[0029] Referring now to FIG. 1, according to the invention an identifier translator 15 translates a user identifier userid@esp.com of a mobile station 19, known to an external service provider (ESP) 11, such as an Internet Service Provider (ISP), to a user identifier +325999999 for the same mobile station 19 known to a multimedia mobile switching center (MMSC) 17 of a cellular communication system and not known to the ESP 11, the identifier +325999999 being the mobile station integrated services digital network number (MSISDN) for the mobile station 19. The identifier used by the ESP 11, userid@esp.com, is included in a message, preferably what is here called a SOAP (simple object access protocol) envelope, i.e. a message according to the SOAP protocol including a header and a body (as illustrated and discussed below in connection with FIGS. 2-6). The message is sent by the ESP to the mobile station via a path that includes (one or more nodes of) the Internet 12, possible nodes 19 of the core network of the cellular communication system, the identifier translator 15, the MMSC 17 (a server of the operator network using the basic infrastructure of the core network of the cellular communication system), and the radio access network (RAN) 18 of the cellular communication system. In performing the translation, the identifier translator 15 is shown as relying on an identity provider 16 to convert the user identifier known or used by the ESP 11 into the user identifier MSISDN used by the MMSC 17 of the operator network of the cellular communication system. The identity provider 18 can be, for example, a facility for linking identities across various systems such as a facility according to the so-called Liberty Alliance project (see novell.com white paper, “Liberty Alliance: Novell's Liberty-enabled Identity Management Solution”) or a facility according to the so-called Wireless Village initiative (see e.g. the white paper, “Wireless Village: the Mobile IMPS Initiative” at www.wireless-village.org), and can be integral with or separate from the identifier translator 15. Alternatively, instead of using the identity provider 16 to link identities across communication systems, the ESP can be provided by the user or another entity with the user's MSISDN in encrypted form, and the ESP can then include the encrypted MSISDN in the SOAP envelope. Then, if the identity provider 16 has been entrusted by the user with the key to decrypt the encrypted user MSISDN, the identity provider can simply decrypt the MSISDN, rather than having to link/relate identities across communication systems.

[0030] It should be understood that the use of an e-mail address and an (unencrypted) MSISDN are only examples of user identifiers. The invention comprehends translating any kind of information identifying or associated with a user in one communication system or technology with any kind of information identifying or associated with the user in another communication system or technology. For example, as described below, the user identifier known (but not necessarily used in) the first communication system can be a liberty token or an encrypted MSISDN.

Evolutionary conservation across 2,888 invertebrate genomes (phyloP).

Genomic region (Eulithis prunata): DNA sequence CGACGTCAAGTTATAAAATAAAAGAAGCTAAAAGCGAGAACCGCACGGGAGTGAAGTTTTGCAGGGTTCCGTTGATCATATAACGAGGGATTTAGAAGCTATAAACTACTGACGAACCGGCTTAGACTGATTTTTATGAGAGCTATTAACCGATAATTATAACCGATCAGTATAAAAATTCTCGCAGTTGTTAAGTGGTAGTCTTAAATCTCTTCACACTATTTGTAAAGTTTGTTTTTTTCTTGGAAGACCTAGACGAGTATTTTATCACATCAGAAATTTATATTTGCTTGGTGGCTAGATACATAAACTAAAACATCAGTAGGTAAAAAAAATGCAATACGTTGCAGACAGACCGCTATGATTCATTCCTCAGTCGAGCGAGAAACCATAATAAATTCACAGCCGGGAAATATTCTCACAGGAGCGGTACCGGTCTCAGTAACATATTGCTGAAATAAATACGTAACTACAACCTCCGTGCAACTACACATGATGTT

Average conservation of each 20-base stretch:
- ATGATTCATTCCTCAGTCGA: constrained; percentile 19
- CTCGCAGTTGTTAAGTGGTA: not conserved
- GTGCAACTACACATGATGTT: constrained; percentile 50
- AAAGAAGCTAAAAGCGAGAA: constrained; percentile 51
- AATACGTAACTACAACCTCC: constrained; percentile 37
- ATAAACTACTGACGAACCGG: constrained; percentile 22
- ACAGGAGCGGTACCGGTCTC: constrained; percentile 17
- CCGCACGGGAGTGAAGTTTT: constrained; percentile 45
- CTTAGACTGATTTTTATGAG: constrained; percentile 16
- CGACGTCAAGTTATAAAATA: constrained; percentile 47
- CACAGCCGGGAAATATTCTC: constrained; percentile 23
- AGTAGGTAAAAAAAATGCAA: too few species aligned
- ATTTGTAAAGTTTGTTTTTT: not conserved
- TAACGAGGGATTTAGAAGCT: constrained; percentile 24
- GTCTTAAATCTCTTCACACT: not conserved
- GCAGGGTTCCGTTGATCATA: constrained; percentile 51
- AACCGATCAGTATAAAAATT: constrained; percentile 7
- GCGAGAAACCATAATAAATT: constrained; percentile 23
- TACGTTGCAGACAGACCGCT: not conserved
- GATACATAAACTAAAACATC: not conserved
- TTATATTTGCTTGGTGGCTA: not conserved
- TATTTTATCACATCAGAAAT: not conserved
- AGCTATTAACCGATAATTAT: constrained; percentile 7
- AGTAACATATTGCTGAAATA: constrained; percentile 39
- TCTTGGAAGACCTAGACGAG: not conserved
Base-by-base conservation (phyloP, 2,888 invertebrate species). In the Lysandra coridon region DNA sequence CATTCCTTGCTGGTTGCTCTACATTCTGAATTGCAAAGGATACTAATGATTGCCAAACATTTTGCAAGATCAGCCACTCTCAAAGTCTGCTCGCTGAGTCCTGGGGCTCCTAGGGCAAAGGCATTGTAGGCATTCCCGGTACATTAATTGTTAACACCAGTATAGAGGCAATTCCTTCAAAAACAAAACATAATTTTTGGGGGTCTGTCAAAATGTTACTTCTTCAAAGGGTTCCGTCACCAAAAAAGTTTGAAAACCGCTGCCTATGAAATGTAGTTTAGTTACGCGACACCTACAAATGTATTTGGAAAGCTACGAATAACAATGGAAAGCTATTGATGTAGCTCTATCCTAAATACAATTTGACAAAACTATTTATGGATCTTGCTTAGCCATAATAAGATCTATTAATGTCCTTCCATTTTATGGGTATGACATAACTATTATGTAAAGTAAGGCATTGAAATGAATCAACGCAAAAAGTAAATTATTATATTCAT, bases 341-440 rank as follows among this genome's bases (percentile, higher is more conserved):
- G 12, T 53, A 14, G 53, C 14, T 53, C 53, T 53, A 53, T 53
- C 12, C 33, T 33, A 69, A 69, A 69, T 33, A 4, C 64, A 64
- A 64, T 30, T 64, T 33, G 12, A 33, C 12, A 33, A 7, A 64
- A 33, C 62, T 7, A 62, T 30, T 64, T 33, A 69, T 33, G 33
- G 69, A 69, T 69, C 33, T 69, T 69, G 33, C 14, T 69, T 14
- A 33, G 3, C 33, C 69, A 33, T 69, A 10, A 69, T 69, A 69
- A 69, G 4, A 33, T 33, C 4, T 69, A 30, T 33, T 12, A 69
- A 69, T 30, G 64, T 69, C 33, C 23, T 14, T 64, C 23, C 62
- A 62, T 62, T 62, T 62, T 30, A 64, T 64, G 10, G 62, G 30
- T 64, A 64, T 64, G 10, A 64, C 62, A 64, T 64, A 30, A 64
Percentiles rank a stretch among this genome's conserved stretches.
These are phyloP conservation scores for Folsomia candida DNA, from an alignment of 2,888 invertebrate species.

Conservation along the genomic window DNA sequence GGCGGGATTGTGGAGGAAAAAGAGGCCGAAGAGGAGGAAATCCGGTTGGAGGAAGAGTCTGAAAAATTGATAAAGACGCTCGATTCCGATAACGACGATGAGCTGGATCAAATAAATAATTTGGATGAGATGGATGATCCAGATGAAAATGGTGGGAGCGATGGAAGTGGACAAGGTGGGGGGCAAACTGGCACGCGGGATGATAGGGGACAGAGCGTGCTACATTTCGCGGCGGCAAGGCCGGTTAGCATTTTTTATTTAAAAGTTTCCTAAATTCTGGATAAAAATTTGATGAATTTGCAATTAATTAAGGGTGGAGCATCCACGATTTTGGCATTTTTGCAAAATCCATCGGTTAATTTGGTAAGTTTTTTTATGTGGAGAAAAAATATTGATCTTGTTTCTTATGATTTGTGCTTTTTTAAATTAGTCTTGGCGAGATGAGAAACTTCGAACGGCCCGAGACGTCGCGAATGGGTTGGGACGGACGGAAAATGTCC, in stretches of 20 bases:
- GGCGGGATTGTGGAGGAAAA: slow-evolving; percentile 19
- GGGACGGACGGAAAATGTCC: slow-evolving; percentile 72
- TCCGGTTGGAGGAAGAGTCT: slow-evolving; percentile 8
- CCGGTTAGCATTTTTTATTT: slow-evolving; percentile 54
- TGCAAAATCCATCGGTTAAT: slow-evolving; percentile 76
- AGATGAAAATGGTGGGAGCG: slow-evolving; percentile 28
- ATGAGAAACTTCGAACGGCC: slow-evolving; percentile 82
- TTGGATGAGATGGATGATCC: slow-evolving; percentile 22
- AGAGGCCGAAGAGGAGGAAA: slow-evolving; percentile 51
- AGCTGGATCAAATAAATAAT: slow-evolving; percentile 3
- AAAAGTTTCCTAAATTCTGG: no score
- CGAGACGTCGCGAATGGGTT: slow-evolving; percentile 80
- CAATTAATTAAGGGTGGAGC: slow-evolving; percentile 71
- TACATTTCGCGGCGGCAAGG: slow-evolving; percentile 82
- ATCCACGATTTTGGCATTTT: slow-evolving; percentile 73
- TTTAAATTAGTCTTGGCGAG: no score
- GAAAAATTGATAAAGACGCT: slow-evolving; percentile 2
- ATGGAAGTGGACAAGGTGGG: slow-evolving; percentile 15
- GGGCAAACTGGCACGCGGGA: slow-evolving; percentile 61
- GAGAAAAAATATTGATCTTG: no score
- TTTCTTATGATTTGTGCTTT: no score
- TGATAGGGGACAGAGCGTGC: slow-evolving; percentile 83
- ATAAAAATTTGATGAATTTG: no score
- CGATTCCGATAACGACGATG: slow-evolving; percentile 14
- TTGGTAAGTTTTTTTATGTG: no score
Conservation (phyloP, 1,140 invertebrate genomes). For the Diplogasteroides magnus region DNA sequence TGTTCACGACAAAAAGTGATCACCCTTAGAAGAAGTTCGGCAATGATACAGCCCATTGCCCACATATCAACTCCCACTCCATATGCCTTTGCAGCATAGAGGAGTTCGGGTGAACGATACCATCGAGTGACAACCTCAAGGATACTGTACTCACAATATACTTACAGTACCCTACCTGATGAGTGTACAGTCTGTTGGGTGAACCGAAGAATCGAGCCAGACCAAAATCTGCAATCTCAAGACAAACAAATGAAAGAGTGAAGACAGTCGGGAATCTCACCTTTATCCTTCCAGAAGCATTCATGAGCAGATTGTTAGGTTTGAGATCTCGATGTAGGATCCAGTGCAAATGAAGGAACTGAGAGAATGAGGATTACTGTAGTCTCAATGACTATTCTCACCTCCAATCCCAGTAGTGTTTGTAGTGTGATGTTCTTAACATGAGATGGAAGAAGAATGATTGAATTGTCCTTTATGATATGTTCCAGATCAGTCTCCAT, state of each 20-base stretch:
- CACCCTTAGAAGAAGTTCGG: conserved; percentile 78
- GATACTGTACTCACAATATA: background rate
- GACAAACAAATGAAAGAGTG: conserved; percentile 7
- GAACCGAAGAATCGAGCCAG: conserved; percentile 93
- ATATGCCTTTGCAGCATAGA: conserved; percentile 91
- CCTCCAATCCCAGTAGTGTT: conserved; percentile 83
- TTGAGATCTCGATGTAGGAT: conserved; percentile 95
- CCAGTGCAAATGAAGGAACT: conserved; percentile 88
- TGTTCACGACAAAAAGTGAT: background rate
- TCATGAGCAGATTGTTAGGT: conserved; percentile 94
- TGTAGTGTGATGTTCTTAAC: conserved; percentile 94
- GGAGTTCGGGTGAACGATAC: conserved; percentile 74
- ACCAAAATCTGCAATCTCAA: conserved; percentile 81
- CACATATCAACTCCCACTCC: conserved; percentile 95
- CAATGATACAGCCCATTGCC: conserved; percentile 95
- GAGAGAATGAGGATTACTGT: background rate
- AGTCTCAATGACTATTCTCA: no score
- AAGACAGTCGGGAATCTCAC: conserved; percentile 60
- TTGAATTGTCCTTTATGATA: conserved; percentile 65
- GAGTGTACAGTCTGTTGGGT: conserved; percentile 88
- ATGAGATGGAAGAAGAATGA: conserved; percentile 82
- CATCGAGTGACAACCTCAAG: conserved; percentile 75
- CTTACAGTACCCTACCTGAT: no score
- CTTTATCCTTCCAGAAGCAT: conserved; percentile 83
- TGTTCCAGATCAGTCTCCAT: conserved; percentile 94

[0031] According to the invention in the preferred embodiment, the user is able to indicate to the identifier translator 15 which messages are to be forwarded, and which are to be discarded. Thus, the identifier translator 15 is both a (identifier) translator and, at the same time, a filter. FIG. 1 shows the mobile station 19 communicating to the identifier translator filtering instructions and data needed to provide the MSISDN for the mobile station 19 (such as a key for decrypting the MSISDN) but does not show a possible real communication path (via the RAN 18 and so on) and so shows the communication as a dotted line. The data needed to provide the MSISDN for the mobile station may be provided to the identifier translator 15 by various means; how such data is provided is outside of the scope of the invention.

[0032] Preferably, as mentioned and as shown in FIG. 1, the ESP 11 communicates with the mobile station (via the MMSC 17) using a SOAP (simple object access protocol) envelope (message) including as its body an MM7 message, which in turn includes a core service request. SOAP is an XML (extensible markup language) based protocol that enables activating an application or activating an element of an application (a so-called object) across the Internet, i.e. it enables an application on a computer connected to the Internet to e.g. activate a function, routine, method on another computer connected to the Internet, even though the platforms of the activating computer and the activated computer may be different. Further and briefly, SOAP codifies the practice of using XML and HTTP (hypertext transfer protocol) to invoke methods across networks and computer platforms, including sending and receiving messages over the Internet. (See SOAP version 1.1 at “www.w3.org/TR/SOAP/”.) The ESP 11 is shown as the SOAP originator, the identifier translator 15 as a SOAP intermediary (there being possibly others, for performing functions other than identifier translation, such as security functions), and the MMSC 17 as the SOAP ultimate destination. Per the SOAP protocol, after the MMSC 17 processes the SOAP message, all elements of the SOAP message are discarded, and only the body/payload continues on to the mobile station 19.